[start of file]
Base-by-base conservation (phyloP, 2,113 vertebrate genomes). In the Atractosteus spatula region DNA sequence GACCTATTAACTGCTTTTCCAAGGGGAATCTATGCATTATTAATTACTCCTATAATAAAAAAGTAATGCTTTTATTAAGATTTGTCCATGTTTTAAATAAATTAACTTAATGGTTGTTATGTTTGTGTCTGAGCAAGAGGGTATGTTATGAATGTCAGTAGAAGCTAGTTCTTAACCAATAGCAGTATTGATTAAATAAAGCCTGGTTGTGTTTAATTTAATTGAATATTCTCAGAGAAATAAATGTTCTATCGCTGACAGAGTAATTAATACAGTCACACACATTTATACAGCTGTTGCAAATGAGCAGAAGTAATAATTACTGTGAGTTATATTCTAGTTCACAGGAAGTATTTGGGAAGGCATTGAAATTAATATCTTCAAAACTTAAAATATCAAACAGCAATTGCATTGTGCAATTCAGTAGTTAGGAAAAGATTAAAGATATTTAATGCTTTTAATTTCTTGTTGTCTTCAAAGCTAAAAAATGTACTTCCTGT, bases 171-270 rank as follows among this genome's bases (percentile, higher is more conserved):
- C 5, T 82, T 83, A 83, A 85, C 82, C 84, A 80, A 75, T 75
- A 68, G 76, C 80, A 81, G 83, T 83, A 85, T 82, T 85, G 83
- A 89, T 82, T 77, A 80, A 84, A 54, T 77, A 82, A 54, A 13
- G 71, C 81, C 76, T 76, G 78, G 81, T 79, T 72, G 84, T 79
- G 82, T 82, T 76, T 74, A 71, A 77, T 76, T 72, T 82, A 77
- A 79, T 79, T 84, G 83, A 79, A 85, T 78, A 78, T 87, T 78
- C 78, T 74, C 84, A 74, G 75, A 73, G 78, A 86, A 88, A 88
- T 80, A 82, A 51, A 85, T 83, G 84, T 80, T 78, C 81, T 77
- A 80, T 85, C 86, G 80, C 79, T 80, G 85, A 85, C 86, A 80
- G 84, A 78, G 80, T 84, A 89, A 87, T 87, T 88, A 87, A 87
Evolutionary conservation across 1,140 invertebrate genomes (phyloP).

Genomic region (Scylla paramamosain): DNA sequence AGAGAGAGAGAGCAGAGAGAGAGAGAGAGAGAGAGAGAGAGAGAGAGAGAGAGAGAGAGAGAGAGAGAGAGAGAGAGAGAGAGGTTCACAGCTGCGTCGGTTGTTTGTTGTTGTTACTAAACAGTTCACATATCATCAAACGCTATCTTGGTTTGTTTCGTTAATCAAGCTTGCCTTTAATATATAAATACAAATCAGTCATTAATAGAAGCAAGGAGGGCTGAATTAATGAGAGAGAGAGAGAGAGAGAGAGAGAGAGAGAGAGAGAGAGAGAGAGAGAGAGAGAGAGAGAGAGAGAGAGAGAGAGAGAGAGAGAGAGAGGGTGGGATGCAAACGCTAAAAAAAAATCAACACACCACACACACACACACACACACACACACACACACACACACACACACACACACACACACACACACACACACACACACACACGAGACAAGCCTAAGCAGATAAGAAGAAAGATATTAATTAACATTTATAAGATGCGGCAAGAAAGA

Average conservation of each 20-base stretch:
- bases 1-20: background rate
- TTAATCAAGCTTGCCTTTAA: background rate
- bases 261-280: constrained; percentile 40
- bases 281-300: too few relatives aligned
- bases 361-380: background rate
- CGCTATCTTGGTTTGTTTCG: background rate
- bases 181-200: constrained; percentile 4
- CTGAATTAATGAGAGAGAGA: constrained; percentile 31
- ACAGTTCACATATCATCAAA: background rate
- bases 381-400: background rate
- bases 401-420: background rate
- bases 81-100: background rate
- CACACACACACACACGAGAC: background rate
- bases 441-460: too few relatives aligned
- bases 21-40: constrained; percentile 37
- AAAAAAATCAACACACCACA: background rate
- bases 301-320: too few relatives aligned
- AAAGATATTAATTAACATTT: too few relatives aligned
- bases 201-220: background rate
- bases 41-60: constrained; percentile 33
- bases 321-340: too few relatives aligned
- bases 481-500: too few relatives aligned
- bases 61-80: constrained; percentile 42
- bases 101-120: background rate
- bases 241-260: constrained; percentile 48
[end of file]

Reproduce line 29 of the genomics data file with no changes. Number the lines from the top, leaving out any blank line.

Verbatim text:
- bases 21-40: constrained; percentile 37